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riclavallee

05:03AM | 07/02/07
Member Since: 07/01/07
2 lifetime posts
Bvflooring
I have a 12 year old home that sits on a lsab foundation. The laminate wood flooring was glued to the concrete substrate. When I have repaired small areas I found great difficulty in removing the flooring due to the glue.

Due to excessive water damage the floor needs to be replaced. I need to lift and remove as well as prep the concrete for new flooring. It will be replaced with tile and carpet.

I do not have the money to hire a contractor to do the removel so I was going to do it and then have them install the new tile and carpet.

1. What is the easiest and what tools are recommended for removal.

2. What do tools and products do I need to remove the residual materials fromt he substrate?

Any help and recommendation is greatly appreciated.

RL

RL

Billhart

06:29AM | 07/02/07
Member Since: 04/25/05
1918 lifetime posts
You can rent powered floor scraper like this one.

http://news.thomasnet.com/fullstory/19610

BTW, either you don't have laminate flooring or it was BADDLY INSTALLED.

Laminate flooring is always a floating floor system, never glued down.

riclavallee

06:57AM | 07/02/07
Member Since: 07/01/07
2 lifetime posts
The term "badly" does not even describe it. A few expletives come to mind. Thanks for your reply.

The flooring was laid 12 years ago. Actually the term I think they used is "engineered flooring". The wood is about 1/2inch with a top wood top portion is not even 1/8th of an inch thick. I had a refinisher look at it and there was not enough top side to sand and refinish. we had it microscreened and that was an utter failure. I do not recommend microscreening and then refinishing. The topping coat lifted in many places.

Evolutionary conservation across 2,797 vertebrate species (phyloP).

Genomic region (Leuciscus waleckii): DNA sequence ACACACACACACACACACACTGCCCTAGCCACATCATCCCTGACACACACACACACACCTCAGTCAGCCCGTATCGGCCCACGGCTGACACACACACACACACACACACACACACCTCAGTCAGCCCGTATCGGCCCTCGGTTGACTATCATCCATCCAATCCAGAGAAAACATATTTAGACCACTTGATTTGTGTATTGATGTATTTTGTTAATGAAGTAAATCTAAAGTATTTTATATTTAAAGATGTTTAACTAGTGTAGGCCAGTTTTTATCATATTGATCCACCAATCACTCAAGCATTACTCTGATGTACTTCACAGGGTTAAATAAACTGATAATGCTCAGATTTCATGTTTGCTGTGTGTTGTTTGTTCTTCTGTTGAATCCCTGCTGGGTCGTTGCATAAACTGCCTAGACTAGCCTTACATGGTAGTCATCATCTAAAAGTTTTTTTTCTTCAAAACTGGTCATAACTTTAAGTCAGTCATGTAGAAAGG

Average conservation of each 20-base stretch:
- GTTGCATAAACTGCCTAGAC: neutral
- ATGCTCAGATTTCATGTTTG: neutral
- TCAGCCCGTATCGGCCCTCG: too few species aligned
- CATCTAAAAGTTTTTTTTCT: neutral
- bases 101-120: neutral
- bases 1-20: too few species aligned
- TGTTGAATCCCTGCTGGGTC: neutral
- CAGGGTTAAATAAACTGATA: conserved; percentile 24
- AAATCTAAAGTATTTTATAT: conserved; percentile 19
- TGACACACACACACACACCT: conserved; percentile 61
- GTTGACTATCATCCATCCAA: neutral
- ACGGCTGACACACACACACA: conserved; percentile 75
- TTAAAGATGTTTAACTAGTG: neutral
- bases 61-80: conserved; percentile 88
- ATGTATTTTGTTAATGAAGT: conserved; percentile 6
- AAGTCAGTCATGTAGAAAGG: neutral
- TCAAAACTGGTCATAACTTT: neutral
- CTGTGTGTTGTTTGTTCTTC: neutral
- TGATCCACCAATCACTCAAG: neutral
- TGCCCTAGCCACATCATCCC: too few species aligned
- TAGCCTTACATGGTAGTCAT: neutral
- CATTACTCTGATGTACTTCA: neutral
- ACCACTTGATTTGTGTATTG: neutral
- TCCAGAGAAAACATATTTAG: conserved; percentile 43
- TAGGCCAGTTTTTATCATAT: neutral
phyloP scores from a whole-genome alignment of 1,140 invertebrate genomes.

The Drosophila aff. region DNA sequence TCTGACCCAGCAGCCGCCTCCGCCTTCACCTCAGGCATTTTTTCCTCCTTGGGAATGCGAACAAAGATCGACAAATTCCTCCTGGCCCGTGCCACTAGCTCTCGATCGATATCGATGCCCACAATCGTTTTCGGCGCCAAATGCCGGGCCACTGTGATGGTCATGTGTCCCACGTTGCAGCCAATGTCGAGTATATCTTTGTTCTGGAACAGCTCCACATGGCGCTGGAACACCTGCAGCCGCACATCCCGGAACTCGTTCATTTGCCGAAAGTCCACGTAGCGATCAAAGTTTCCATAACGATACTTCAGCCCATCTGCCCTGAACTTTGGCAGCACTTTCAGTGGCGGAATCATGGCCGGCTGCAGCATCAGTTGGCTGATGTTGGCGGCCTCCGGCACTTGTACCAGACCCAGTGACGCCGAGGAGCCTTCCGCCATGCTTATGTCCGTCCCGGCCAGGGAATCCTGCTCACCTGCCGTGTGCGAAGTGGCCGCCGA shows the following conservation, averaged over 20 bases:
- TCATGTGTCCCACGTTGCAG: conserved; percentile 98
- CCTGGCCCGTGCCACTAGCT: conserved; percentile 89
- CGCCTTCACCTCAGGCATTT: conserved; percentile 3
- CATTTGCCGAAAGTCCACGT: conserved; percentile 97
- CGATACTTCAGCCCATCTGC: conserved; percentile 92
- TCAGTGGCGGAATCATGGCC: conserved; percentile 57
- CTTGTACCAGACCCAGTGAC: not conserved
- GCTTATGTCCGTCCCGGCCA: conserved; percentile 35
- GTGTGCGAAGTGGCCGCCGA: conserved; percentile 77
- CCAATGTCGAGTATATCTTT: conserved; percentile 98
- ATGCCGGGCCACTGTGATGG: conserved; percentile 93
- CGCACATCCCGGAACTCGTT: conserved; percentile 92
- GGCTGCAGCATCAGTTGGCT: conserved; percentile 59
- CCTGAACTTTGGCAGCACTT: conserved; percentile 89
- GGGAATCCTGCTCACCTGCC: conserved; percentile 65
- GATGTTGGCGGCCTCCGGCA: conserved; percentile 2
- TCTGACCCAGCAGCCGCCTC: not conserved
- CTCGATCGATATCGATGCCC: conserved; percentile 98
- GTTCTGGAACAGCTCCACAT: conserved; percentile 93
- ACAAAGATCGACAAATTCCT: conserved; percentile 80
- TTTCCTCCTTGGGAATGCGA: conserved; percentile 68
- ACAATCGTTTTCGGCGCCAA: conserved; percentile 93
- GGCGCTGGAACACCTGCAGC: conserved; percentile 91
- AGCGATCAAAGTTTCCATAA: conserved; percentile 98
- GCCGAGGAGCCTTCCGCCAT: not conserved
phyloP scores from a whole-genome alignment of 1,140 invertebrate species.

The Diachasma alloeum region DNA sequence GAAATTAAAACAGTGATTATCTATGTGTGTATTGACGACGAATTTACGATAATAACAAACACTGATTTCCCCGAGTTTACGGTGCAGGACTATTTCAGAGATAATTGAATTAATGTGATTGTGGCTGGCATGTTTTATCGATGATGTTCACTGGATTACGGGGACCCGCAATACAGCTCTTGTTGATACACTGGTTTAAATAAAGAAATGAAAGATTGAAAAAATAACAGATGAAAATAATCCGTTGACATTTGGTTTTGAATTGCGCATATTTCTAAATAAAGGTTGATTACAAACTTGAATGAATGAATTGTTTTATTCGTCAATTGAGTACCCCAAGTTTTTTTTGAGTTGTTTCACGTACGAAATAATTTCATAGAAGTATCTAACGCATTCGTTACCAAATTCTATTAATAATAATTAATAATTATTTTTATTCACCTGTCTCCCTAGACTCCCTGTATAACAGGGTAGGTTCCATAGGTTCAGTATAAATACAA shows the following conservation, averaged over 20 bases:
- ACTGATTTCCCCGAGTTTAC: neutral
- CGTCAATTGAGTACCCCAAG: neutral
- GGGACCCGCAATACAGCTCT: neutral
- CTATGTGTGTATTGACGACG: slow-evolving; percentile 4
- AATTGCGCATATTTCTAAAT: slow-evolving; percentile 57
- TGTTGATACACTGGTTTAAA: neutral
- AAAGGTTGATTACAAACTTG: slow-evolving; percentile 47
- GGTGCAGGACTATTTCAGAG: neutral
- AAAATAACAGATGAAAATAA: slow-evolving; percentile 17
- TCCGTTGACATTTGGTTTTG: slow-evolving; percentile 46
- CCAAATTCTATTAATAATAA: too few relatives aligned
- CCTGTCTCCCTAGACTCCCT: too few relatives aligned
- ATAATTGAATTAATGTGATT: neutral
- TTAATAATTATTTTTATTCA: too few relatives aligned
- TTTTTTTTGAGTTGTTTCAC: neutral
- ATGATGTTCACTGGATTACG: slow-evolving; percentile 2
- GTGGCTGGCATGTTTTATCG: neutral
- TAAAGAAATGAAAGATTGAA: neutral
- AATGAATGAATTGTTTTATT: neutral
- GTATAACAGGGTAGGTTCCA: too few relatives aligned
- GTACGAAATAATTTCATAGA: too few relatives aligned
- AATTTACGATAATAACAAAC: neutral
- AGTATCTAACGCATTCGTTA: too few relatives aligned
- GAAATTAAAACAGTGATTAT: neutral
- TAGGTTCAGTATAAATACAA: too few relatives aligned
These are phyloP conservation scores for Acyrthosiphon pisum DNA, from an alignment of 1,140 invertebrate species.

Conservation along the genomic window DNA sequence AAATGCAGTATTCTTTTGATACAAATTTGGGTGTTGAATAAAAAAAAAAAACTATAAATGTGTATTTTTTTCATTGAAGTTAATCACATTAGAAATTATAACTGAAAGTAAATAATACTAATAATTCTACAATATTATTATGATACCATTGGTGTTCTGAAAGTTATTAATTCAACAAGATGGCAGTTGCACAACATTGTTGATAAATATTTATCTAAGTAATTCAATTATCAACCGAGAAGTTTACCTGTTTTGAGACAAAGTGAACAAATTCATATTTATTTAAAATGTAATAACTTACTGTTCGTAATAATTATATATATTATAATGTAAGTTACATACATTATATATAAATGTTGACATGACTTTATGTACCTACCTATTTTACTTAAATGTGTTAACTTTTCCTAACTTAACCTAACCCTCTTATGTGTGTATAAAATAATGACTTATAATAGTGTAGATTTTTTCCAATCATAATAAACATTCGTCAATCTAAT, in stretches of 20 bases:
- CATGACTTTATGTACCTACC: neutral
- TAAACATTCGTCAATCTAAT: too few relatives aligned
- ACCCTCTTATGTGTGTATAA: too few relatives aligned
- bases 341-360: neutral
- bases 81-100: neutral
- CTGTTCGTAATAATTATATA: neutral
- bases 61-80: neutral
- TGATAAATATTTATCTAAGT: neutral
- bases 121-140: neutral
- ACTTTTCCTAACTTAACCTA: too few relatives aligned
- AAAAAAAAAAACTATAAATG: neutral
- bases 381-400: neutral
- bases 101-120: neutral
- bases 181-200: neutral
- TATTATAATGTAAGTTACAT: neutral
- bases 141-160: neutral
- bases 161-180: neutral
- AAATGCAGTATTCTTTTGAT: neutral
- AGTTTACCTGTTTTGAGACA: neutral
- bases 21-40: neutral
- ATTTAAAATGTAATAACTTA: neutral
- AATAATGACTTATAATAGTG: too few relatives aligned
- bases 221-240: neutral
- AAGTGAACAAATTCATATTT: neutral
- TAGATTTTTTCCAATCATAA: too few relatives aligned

Old adage Do it right the first time holds true.

thanks for the link

RL

RL

Billhart

07:45AM | 07/02/07
Member Since: 04/25/05
1918 lifetime posts
Yes, that is called engineered wood flooring.

In general that type can be nailed (stappled), glued, or floated (where it is only glued to each other but "floats" on the substrate).

But which method depends on the specific conditions. All brands don't allow all methods of install in all conditions.

To lurkers, there is a wide range of engineered flooring products.

Some have over 1/8" of wear layer and can be sanded several times.

Others are paper thin.

idahobiker

06:17PM | 07/20/08
Member Since: 07/19/08
1 lifetime posts
I also just today started trying to remove old Wilsonart laminate flooring. When I had this professionally installed 12 years ago gluing was the only way it could be done. Now I realize that this may be a tremendous amount of work removing it as I was only able to get about a 4 inch square chipped away with 20 minutes work. It started bubbling about a year ago but the glue is holding tight. Is there anything that would work other than renting a scraper as suggested in a previous response?
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